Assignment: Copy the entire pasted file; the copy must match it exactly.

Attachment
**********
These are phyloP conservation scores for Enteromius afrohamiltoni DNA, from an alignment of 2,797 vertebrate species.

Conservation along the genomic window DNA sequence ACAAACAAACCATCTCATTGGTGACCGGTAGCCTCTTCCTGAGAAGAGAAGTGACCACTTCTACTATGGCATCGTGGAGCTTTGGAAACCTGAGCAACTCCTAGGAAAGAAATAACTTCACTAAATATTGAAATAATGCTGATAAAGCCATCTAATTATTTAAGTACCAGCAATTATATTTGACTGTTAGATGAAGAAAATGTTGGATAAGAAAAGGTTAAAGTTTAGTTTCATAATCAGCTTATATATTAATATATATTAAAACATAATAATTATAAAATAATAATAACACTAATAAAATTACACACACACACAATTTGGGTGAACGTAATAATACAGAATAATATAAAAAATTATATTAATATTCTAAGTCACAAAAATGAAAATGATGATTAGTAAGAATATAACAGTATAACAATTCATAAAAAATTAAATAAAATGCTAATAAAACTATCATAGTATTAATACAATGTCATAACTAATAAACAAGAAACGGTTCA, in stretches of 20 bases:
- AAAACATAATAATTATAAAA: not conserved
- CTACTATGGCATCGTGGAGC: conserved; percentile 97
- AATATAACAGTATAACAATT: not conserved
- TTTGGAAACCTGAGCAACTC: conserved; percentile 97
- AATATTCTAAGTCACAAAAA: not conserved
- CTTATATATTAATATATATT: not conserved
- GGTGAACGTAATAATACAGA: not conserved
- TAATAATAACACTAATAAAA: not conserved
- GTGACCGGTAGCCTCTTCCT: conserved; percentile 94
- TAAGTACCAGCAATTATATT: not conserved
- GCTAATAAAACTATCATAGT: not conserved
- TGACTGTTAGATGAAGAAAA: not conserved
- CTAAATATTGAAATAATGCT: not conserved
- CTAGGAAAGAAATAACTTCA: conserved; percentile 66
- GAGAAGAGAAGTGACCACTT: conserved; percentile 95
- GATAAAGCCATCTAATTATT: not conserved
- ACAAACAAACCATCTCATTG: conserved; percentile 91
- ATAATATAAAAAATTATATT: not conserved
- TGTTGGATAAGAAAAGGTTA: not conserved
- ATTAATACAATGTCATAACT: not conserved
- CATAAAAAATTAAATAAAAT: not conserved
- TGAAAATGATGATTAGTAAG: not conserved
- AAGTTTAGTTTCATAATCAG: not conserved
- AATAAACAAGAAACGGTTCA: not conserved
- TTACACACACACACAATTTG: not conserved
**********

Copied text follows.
These are phyloP conservation scores for Enteromius afrohamiltoni DNA, from an alignment of 2,797 vertebrate species.

Conservation along the genomic window DNA sequence ACAAACAAACCATCTCATTGGTGACCGGTAGCCTCTTCCTGAGAAGAGAAGTGACCACTTCTACTATGGCATCGTGGAGCTTTGGAAACCTGAGCAACTCCTAGGAAAGAAATAACTTCACTAAATATTGAAATAATGCTGATAAAGCCATCTAATTATTTAAGTACCAGCAATTATATTTGACTGTTAGATGAAGAAAATGTTGGATAAGAAAAGGTTAAAGTTTAGTTTCATAATCAGCTTATATATTAATATATATTAAAACATAATAATTATAAAATAATAATAACACTAATAAAATTACACACACACACAATTTGGGTGAACGTAATAATACAGAATAATATAAAAAATTATATTAATATTCTAAGTCACAAAAATGAAAATGATGATTAGTAAGAATATAACAGTATAACAATTCATAAAAAATTAAATAAAATGCTAATAAAACTATCATAGTATTAATACAATGTCATAACTAATAAACAAGAAACGGTTCA, in stretches of 20 bases:
- AAAACATAATAATTATAAAA: not conserved
- CTACTATGGCATCGTGGAGC: conserved; percentile 97
- AATATAACAGTATAACAATT: not conserved
- TTTGGAAACCTGAGCAACTC: conserved; percentile 97
- AATATTCTAAGTCACAAAAA: not conserved
- CTTATATATTAATATATATT: not conserved
- GGTGAACGTAATAATACAGA: not conserved
- TAATAATAACACTAATAAAA: not conserved
- GTGACCGGTAGCCTCTTCCT: conserved; percentile 94
- TAAGTACCAGCAATTATATT: not conserved
- GCTAATAAAACTATCATAGT: not conserved
- TGACTGTTAGATGAAGAAAA: not conserved
- CTAAATATTGAAATAATGCT: not conserved
- CTAGGAAAGAAATAACTTCA: conserved; percentile 66
- GAGAAGAGAAGTGACCACTT: conserved; percentile 95
- GATAAAGCCATCTAATTATT: not conserved
- ACAAACAAACCATCTCATTG: conserved; percentile 91
- ATAATATAAAAAATTATATT: not conserved
- TGTTGGATAAGAAAAGGTTA: not conserved
- ATTAATACAATGTCATAACT: not conserved
- CATAAAAAATTAAATAAAAT: not conserved
- TGAAAATGATGATTAGTAAG: not conserved
- AAGTTTAGTTTCATAATCAG: not conserved
- AATAAACAAGAAACGGTTCA: not conserved
- TTACACACACACACAATTTG: not conserved